Venetoclax and Hymeglusin Induce the Loss of Cell Viability in AML Cells
Both venetoclax and hymeglusin inhibited AML cell viability (Figures 3A–D). In HL-60 cells, the IC50s of venetoclax were 4.06 μM (48 h) and 0.51 μM (72 h) (Supplementary Figure 2A); the IC50s of hymeglusin were 7.65 μM (48h) and 5.96 μM (72 h) (Supplementary Figure 2B). As for KG-1 cells, the IC50s of venetoclax were over 32 μM (48 h) and 10.73 μM (72 h) (Supplementary Figure 2C); the IC50s of hymeglusin were 61.64 μM (48h) and 38.95 μM (72h) (Supplementary Figure 2D). Collectively, HL-60 cells were more sensitive to venetoclax and hymeglusin than KG-1 cells. Hymeglusin sensitized HL-60 and KG-1 cells to venetoclax. As hymeglusin decreased BCL2 expression, venetoclax could inhibit the activity of BCL2; thus, a combination strategy of both inhibitors was considered. Their co-exposure resulted in enhanced inhibitory effects on AML cell viability (Figures 3E, F). Synergistic effects were observed in HL-60 cells, as indicated by CI values < 1 (range 0.32 to 0.65), regardless of drug concentrations and treatment time points.
Figure 3 Venetoclax and hymeglusin inhibit the cell viability in acute myeloid leukemia (AML) cells. (A, B) The relative cell viability curve after gradient concentration of venetoclax (0–8 μM) and hymeglusin (0-16 μM) treatment for 24 to 48 hours in HL-60 (A) and KG-1 cells (B). (C) Cell growth rates after venetoclax (0–16 μM) and hymeglusin (0–16 μM) treatment for 24–72 h in HL-60 cells. (D) Cell growth rates after venetoclax (0-32 μM) and hymeglusin (0–64 μM) treatment for 24 to 72 hours in KG-1 cells. (E) The relative cell viability alterations after venetoclax (0.2 μM) and hymeglusin (0.6 μM) treatment for 24 to 48 hours in HL-60 cells. (F) The relative cell viability alterations after venetoclax (4 μM) and hymeglusin (8 μM) treatment for 24 to 48 hours in KG-1 cells.
Venetoclax and Hymeglusin Induce Apoptosis in AML Cells
The percentage of apoptotic cells elevated with increasing concentrations of hymeglusin (Figure 4A; Supplementary Figures 3A, B) and venetoclax (Figures 4B, C; Supplementary Figures 3C, D) in HL-60 cells. The IC50 of venetoclax was 3.65 μM (24h) and 0.07 μM (48h) (Figures 4B, C), whereas the IC50 of hymeglusin was over 16 μM. Similarly, venetoclax induced apoptosis in KG-1 cells (Figures 4E, F; Supplementary Figures 4C, D). The IC50 values of venetoclax were 11.09 μM (24 h) and 9.95 μM (48 h) (Figures 4E, F). However, hymeglusin had minimal effects on apoptosis in KG-1 cells (Figure 4D; Supplementary Figures 4A, B). However, the combination of hymeglusin and venetoclax markedly improved apoptosis in both HL-60 (Figures 5A, B) and KG-1 cells (Figures 5C, D) compared to monotherapy. Furthermore, the combination strategy showed strong synergistic effects in HL-60 cells (CI range 0.24 to 0.35).
Figure 4 Venetoclax and hymeglusin affect the apoptosis of AML cells. (A) The apoptotic rate after gradient concentration of hymeglusin (0–16 μM) treatment for 24 to 48 hours in HL-60 cells. (B, C) The apoptotic rate after gradient concentration of venetoclax (0–8 μM) treatment for 24 (B) to 48 h (C) in HL-60 cells. The cell viability curve indicating IC50 was shown in the right panel. (D) The apoptotic rate after gradient concentration of hymeglusin (0–32 μM) treatment for 24–48 h in KG-1 cells. (E, F) The apoptotic rate after gradient concentration of venetoclax (0–16 μM) treatment for 24 (E) to 48 h (F) in KG-1 cells. The right panel shows the cell viability curve indicating IC50. **P<0.01, ***P<0.001. ns, not significant.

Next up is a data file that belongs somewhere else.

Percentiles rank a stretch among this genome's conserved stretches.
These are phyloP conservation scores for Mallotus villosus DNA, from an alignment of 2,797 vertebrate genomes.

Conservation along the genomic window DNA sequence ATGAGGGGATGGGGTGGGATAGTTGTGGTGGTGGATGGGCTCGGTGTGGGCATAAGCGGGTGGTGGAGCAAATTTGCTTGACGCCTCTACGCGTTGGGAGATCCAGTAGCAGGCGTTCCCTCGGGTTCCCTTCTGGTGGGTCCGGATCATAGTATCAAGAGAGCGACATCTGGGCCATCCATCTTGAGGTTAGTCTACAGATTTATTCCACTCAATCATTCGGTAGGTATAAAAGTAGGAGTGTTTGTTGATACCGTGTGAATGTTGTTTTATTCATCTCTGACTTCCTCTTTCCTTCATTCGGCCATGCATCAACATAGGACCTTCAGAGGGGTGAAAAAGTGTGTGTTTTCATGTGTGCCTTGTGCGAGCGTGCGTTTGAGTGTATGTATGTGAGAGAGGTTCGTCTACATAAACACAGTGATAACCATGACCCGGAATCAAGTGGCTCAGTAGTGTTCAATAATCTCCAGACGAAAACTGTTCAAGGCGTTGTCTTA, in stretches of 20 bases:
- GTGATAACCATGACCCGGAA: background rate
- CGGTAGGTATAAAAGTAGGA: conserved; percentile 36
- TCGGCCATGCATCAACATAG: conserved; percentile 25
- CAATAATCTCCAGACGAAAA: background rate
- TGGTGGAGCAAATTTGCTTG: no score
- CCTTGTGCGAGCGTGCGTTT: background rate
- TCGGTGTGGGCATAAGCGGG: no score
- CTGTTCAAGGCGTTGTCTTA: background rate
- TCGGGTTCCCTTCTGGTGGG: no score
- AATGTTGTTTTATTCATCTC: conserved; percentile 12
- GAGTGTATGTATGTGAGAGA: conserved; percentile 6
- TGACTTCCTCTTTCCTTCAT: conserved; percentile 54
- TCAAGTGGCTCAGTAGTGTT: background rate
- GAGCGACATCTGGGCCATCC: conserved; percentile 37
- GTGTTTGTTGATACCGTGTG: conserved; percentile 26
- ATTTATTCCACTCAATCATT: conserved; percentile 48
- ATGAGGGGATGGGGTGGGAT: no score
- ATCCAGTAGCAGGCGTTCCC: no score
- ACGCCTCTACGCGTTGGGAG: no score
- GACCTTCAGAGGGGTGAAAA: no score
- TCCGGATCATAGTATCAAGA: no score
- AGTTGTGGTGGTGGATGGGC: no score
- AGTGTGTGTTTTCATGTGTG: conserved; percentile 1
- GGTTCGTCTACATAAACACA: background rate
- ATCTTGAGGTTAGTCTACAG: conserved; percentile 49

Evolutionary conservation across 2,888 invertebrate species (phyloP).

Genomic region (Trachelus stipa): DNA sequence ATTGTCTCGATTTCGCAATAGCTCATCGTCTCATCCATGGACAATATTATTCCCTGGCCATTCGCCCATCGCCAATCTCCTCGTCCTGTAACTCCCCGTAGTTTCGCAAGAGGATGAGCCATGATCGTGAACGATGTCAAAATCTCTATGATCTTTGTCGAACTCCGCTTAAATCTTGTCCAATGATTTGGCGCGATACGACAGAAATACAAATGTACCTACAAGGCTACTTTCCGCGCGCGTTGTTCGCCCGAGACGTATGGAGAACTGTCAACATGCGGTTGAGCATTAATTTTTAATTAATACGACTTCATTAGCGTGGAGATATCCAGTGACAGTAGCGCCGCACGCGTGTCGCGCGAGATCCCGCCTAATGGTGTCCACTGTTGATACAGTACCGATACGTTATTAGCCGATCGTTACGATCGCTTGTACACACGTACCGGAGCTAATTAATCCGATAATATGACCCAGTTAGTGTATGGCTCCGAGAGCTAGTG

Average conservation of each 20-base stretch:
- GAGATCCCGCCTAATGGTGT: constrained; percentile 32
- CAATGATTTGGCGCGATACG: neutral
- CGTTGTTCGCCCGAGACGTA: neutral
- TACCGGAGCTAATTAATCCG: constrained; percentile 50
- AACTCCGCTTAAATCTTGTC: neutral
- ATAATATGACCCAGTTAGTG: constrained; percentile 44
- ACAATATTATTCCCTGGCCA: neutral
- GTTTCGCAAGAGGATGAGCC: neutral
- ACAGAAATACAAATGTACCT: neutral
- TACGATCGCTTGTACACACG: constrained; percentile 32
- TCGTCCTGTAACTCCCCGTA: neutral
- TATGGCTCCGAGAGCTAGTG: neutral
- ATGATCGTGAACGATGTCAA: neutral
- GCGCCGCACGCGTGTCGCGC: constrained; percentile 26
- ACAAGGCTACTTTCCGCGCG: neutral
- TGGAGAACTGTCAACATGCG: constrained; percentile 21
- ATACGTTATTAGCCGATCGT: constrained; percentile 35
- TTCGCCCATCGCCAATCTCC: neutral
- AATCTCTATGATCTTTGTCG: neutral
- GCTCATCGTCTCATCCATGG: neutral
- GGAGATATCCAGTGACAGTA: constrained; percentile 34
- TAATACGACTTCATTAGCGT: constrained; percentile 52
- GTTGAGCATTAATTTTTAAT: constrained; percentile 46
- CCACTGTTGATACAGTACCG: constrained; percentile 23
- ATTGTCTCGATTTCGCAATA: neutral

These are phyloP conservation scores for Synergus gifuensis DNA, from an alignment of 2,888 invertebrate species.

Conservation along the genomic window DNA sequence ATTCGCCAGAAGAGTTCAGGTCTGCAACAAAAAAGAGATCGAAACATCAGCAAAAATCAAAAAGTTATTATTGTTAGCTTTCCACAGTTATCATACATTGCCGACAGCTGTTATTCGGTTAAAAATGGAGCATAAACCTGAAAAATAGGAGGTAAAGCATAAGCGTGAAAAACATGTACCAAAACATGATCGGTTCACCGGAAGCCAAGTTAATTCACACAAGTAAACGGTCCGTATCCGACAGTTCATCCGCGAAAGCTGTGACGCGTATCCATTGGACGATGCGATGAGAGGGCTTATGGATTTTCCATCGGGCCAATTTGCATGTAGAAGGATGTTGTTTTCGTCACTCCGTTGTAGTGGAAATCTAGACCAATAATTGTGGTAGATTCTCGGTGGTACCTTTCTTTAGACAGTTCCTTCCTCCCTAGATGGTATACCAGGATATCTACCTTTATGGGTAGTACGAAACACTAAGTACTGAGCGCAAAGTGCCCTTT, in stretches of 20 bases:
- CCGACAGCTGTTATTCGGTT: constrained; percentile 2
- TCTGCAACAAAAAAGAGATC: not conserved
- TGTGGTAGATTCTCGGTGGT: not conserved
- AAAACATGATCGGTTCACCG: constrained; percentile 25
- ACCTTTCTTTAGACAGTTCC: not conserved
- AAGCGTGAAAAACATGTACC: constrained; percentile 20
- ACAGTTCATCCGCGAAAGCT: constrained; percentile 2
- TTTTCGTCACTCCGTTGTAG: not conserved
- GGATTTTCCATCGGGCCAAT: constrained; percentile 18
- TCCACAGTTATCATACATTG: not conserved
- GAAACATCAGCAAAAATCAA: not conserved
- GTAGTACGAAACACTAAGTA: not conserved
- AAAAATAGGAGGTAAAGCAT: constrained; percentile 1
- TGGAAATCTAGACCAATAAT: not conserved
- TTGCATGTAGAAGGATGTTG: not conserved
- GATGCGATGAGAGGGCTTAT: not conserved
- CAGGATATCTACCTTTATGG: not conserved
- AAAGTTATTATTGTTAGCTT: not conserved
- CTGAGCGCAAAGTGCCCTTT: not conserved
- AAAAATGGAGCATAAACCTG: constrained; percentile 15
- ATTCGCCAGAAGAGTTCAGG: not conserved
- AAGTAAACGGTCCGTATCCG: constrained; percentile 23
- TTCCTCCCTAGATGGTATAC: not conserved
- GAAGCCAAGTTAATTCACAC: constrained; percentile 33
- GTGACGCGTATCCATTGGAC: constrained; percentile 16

Figure 5 Combined treatment with venetoclax and hymeglusin promotes the apoptosis of AML cells. (A, B) The percentage of apoptotic cells after venetoclax (0.1 μM) and hymeglusin (16 μM) treatment for 24 (A) to 48 h (B) in HL-60 cells. The left panel shows the flow cytometry scatter plot. (C, D) The percentage of apoptotic cells after venetoclax (10 μM), hymeglusin (16 μM) or both treatment for 24 (C) to 48 h (D) in KG-1 cells. The flow cytometry scatter plots were shown the left part. ***P<0.001. ns, not significant.
Differences in Transcriptomic Profiles Between HL-60 and KG-1 Cells
We explored why HL-60 and KG-1 cells showed different sensitivities to venetoclax and hymeglusin. By analyzing RNA-Seq data, we found that there was a distinct gene expression pattern between these two cell lines (Figure 6A). The top 10 genes with the highest expression in KG-1 cells were GBP1, IKZF2, HOXA9, IGFBP2, HLA-DBP1, ITM2A, STAB1, CDC42BPA, ABLIM1, and SPINT2. The top 10 genes with the highest expression in HL-60 cells were AZU1, BASP1, MSTRG.6545, ANXA2, CYBB, TRIP6, MS4A3, APOC2, LYZ, TLR2, and PDE3B (Figure 6B). KEGG pathway analysis revealed enrichment of the Rap1 signaling pathway, chemokine signaling, and NOD receptor signaling pathways (Figure 6C). GO analysis showed that the three main terms enriched in the biological process (BP) ontology were T cell activation, regulation of cell adhesion, and organization of extracellular structures. For the Cellular Component (CC) ontology, the three most enriched terms included collagen-containing extracellular matrix, neuron-to-neuron synapse, and cell leading edge. For the molecular function (MF) ontology, the top three terms were carbohydrate binding, calmodulin binding, and structural components of the extracellular matrix (Figure 6D). The expression of many of the highest-ranked genes in KG-1 cells was significantly higher in AML than in normal controls (Figure 6E). Among them, GBP1, HLA-DBP1, ABLIM1, and SPINT2 were negatively correlated with OS in AML (Figure 6F). To further investigate the effect of hymeglusin on AML cells, RNA-Seq data of HL-60 and KG-1 cells with or without hymeglusin treatment were compared (Figures 6G, H). The results showed that after hymeglusin treatment, the expression of apoptosis-related genes, such as BCL2, was altered (Figure 6G). Consistent with the above data, HMGCS1 and SREBP2 levels were significantly elevated in KG-1 cells but not in HL-60 cells after hymeglusin treatment (Figure 6H).